This is going to be a silly post.
I have a great love of the English language. Besides the fact, that in some aspects, I am really bad at it. I mean, I love words and I love reading. But conversation and listening are not my strong suit. I have trouble with intonations and figuring out phrasing from others’ speech, as well as applying appropriate intonation and phrasing to my own speech.
One interesting way that this is shown is my inability to grasp some idioms (or phrases or proverbs or just common words). Sometimes, I end up grasping them at odd moments. And what I lack for in verbal skills, I more than make up for in ability to remember non-even-events in my life. That is what this blog is going to be about.
This is a list of idioms, phrases, or words that I was confused about at sometime and I have a recollection of the moment when it all made sense.
Cock and Bull Story: For most of my life I thought this was a “cockenbull” story. Maybe a “cockenbull” was a type of rooster? I didn’t question it. I was definitely in college when I figured this one out.
The ends justify the means: This took awhile. So in this statement, the “ends” are the end of the situation and the “means” are the means in which something is done. Clearly. But I always thought it was referring to a spectrum with the ends being the outer reaches of the spectrum, while the means being the middle of it. Like the “mean” in math. It wasn’t until I took Latin and had to translate the ablative of instrument as “means by which” an action was done all the time, that I understood what this meant.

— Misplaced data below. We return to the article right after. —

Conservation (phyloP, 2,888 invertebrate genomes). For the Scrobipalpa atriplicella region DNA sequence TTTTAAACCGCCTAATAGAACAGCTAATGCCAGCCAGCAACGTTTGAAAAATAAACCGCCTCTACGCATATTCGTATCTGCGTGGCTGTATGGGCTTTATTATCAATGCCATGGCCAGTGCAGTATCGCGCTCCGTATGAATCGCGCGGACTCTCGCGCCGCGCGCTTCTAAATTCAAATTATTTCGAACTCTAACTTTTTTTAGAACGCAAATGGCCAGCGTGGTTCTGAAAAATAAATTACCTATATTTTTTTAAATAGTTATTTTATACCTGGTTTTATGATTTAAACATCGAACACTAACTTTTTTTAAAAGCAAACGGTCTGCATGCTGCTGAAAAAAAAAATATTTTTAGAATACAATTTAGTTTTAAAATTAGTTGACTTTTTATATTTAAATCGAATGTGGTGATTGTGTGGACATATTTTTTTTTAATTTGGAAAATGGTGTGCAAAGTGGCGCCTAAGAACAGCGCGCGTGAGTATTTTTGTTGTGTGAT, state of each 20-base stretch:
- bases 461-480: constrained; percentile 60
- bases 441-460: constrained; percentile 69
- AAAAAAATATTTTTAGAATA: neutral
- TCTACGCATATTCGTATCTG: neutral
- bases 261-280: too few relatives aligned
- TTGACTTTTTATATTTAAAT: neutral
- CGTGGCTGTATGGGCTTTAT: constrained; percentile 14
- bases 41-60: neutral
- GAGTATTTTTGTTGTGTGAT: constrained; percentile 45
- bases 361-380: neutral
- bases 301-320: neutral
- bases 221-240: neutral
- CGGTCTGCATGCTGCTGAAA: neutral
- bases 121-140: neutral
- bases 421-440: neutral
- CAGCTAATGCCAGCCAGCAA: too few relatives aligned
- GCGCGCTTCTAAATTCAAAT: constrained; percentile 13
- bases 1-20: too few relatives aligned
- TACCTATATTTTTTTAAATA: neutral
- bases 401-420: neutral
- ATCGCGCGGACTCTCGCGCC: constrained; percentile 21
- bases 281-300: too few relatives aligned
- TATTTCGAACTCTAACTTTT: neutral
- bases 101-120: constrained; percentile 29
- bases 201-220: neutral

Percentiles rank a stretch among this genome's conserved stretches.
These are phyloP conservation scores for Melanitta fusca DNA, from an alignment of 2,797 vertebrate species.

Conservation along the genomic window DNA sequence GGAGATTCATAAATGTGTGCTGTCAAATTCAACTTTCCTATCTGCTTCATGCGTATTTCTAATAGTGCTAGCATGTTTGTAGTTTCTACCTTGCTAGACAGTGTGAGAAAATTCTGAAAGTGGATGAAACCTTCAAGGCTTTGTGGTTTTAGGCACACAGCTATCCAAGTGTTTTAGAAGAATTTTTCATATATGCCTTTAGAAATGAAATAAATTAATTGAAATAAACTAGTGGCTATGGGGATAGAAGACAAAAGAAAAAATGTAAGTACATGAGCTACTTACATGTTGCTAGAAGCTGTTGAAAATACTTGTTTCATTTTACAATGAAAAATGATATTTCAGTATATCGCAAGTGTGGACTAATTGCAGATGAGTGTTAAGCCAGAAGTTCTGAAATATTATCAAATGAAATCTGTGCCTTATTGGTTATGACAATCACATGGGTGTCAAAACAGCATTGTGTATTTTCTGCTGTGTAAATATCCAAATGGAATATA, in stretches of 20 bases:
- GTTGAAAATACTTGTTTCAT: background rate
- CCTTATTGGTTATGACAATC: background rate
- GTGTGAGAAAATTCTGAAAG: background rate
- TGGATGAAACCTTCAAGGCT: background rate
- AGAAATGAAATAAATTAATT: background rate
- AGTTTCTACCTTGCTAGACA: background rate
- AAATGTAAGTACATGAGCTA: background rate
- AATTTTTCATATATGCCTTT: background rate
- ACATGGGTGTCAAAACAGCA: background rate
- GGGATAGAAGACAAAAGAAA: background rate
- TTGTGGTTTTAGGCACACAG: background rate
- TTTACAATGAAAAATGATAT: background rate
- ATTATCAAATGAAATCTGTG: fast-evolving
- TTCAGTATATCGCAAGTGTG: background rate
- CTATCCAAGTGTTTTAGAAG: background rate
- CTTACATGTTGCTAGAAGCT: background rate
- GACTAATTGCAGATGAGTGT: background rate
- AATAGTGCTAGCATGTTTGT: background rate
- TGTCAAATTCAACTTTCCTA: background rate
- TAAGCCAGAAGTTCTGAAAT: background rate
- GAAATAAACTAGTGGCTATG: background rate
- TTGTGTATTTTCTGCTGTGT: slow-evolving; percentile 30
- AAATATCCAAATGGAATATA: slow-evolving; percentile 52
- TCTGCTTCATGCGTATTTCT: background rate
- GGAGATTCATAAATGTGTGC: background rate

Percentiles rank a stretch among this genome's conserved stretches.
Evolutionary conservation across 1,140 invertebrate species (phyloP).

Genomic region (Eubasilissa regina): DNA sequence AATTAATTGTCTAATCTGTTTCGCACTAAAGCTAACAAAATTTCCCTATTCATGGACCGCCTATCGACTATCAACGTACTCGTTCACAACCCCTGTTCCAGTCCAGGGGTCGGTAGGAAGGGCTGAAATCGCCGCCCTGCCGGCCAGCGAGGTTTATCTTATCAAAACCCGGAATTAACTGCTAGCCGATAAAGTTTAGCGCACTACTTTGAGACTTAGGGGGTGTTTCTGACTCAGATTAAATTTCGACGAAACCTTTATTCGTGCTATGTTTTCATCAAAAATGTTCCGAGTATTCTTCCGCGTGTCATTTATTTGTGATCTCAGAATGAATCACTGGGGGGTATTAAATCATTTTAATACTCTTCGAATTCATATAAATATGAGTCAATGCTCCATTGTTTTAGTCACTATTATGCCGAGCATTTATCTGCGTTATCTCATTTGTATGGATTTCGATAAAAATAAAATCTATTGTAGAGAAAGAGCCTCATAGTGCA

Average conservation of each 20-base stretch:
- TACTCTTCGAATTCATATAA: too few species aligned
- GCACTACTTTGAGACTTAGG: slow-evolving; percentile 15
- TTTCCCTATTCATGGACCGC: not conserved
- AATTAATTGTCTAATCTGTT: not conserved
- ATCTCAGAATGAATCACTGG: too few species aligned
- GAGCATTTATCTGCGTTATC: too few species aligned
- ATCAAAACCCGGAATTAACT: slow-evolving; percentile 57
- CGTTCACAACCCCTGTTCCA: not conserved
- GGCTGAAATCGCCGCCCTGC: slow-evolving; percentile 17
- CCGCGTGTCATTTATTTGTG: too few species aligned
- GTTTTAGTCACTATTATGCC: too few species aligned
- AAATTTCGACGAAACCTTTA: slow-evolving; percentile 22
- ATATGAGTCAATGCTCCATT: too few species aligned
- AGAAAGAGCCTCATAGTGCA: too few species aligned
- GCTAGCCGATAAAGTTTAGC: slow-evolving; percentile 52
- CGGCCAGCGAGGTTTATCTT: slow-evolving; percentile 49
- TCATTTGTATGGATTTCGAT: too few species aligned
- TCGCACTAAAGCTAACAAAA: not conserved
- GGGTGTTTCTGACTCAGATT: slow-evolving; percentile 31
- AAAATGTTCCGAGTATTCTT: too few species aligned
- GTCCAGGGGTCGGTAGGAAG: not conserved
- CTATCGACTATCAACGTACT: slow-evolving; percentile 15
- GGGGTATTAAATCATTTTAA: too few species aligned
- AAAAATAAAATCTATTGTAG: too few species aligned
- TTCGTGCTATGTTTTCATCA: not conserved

Last, but not least: I was younger when this happened. So I think a part the misunderstanding had to do with the fact that I didn’t really understand the difference between “last” and “least.” I heard it said during the opening ceremony of a Miss America pageant and I could not understand it. I don’t know if I had even heard it before, because who says “last, but not least” other than announcers? I associated being last with a race, so if you were last in the race clearly you were the least of the people in the race. I remember standing in from of my refrigerator at home thinking “ohhh! That is like if I announced ‘Condiments in our fridge: ketchup , mayonnaise and last, but not least, mustard!’ because mustard is actually the best of the condiments in our fridge.”
You can’t have your cake and eat it too: This one surprisingly just got solved the other day and was an inspiration for this post. I never understood it because I was interpreting “having the cake” as like “For dessert, I had cake,” while of course it means you can both possess a cake and eat it because if you eat it, then you would be down one cake possession. Though, I think you should admit, it is kind of confusing. How often do you use the verb “to have” in reference to food to mean “to possess?” Very rarely, I assume.
Easter/Esther: I did not grow up in a family that was super religious. But I’ve always had a love of pomp and dressing up. I have the distinct memory of feeling the need to go to the Easter services at our local church one year. I am pretty sure that I wore an American Girl “Dress Like Your Doll” dress from the Felicity collection. But how I prepared for Easter was by reading my little children’s Bible. And when I looked “Easter” up in the table of contents (just a list of the books of the Bible), the closest thing I found to “Easter” was “Esther.” So I just figured they were the same. I read the story how Esther saved her nation and was very impressed with the whole thing. But then when I went to church with my dad, I couldn’t help being disappointed (and a little angry) that we spent the entire time talking about Jesus (didn’t he already get Christmas?) instead of awesome lady Esther. I don’t know if I’ve ever really forgiven the patriarchal institution of the Presbyterian Church for that.
All intents and purposes: This one is pretty simple. Until my twin brother saw me type it out, I thought it was “all intensive purposes.” I don’t really know what I thought an intensive purpose was.